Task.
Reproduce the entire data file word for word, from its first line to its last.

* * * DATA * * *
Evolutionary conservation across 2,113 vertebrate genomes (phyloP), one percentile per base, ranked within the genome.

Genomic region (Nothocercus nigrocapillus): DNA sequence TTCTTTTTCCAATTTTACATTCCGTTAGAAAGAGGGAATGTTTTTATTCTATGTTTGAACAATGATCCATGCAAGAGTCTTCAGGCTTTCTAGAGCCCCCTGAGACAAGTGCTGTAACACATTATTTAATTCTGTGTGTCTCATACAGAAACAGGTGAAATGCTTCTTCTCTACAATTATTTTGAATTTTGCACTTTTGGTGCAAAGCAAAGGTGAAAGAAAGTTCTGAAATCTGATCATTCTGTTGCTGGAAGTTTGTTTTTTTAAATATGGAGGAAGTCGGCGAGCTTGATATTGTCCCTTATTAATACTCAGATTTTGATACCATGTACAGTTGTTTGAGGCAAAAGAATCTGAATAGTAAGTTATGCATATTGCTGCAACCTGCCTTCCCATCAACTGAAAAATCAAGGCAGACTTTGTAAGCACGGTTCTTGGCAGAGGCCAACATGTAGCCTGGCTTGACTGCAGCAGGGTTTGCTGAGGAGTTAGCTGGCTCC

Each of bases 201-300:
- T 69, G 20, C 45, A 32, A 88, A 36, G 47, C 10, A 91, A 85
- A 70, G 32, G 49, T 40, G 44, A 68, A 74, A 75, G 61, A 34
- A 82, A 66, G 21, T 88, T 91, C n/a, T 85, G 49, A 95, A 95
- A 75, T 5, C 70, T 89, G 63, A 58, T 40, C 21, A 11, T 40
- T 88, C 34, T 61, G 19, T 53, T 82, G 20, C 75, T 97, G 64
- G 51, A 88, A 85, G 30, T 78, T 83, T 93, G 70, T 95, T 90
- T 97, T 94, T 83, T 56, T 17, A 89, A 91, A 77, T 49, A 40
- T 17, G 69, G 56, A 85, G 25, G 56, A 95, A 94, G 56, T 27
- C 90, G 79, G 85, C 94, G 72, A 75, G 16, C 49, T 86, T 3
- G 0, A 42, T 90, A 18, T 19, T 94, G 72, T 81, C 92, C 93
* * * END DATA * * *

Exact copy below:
Evolutionary conservation across 2,113 vertebrate genomes (phyloP), one percentile per base, ranked within the genome.

Genomic region (Nothocercus nigrocapillus): DNA sequence TTCTTTTTCCAATTTTACATTCCGTTAGAAAGAGGGAATGTTTTTATTCTATGTTTGAACAATGATCCATGCAAGAGTCTTCAGGCTTTCTAGAGCCCCCTGAGACAAGTGCTGTAACACATTATTTAATTCTGTGTGTCTCATACAGAAACAGGTGAAATGCTTCTTCTCTACAATTATTTTGAATTTTGCACTTTTGGTGCAAAGCAAAGGTGAAAGAAAGTTCTGAAATCTGATCATTCTGTTGCTGGAAGTTTGTTTTTTTAAATATGGAGGAAGTCGGCGAGCTTGATATTGTCCCTTATTAATACTCAGATTTTGATACCATGTACAGTTGTTTGAGGCAAAAGAATCTGAATAGTAAGTTATGCATATTGCTGCAACCTGCCTTCCCATCAACTGAAAAATCAAGGCAGACTTTGTAAGCACGGTTCTTGGCAGAGGCCAACATGTAGCCTGGCTTGACTGCAGCAGGGTTTGCTGAGGAGTTAGCTGGCTCC

Each of bases 201-300:
- T 69, G 20, C 45, A 32, A 88, A 36, G 47, C 10, A 91, A 85
- A 70, G 32, G 49, T 40, G 44, A 68, A 74, A 75, G 61, A 34
- A 82, A 66, G 21, T 88, T 91, C n/a, T 85, G 49, A 95, A 95
- A 75, T 5, C 70, T 89, G 63, A 58, T 40, C 21, A 11, T 40
- T 88, C 34, T 61, G 19, T 53, T 82, G 20, C 75, T 97, G 64
- G 51, A 88, A 85, G 30, T 78, T 83, T 93, G 70, T 95, T 90
- T 97, T 94, T 83, T 56, T 17, A 89, A 91, A 77, T 49, A 40
- T 17, G 69, G 56, A 85, G 25, G 56, A 95, A 94, G 56, T 27
- C 90, G 79, G 85, C 94, G 72, A 75, G 16, C 49, T 86, T 3
- G 0, A 42, T 90, A 18, T 19, T 94, G 72, T 81, C 92, C 93